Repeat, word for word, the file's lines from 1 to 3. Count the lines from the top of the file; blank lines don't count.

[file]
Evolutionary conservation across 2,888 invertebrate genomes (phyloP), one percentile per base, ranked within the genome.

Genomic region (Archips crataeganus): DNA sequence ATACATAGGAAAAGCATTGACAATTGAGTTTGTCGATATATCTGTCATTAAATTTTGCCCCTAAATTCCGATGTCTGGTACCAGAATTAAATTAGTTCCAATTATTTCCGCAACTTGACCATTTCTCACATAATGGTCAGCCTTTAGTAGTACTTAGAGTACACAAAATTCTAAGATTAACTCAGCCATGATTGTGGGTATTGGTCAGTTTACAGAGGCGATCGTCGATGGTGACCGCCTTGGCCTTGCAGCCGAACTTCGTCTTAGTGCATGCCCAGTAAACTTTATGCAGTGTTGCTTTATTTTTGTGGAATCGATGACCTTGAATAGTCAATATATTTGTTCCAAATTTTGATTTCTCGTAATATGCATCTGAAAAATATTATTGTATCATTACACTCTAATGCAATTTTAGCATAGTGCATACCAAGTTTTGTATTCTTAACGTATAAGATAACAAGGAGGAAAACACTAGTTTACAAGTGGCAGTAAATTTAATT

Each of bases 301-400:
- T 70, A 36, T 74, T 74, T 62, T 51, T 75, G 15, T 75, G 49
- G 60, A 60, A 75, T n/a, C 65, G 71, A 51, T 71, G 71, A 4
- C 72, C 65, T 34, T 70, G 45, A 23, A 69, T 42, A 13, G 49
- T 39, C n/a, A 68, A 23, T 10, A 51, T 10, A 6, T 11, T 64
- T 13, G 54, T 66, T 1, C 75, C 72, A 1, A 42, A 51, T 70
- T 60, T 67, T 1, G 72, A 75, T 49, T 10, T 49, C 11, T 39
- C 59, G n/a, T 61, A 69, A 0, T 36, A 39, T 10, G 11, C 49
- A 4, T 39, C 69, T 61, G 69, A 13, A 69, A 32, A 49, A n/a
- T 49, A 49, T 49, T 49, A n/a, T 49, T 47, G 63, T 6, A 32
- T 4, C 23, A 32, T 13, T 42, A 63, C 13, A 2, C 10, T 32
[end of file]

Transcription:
Evolutionary conservation across 2,888 invertebrate genomes (phyloP), one percentile per base, ranked within the genome.

Genomic region (Archips crataeganus): DNA sequence ATACATAGGAAAAGCATTGACAATTGAGTTTGTCGATATATCTGTCATTAAATTTTGCCCCTAAATTCCGATGTCTGGTACCAGAATTAAATTAGTTCCAATTATTTCCGCAACTTGACCATTTCTCACATAATGGTCAGCCTTTAGTAGTACTTAGAGTACACAAAATTCTAAGATTAACTCAGCCATGATTGTGGGTATTGGTCAGTTTACAGAGGCGATCGTCGATGGTGACCGCCTTGGCCTTGCAGCCGAACTTCGTCTTAGTGCATGCCCAGTAAACTTTATGCAGTGTTGCTTTATTTTTGTGGAATCGATGACCTTGAATAGTCAATATATTTGTTCCAAATTTTGATTTCTCGTAATATGCATCTGAAAAATATTATTGTATCATTACACTCTAATGCAATTTTAGCATAGTGCATACCAAGTTTTGTATTCTTAACGTATAAGATAACAAGGAGGAAAACACTAGTTTACAAGTGGCAGTAAATTTAATT

Each of bases 301-400: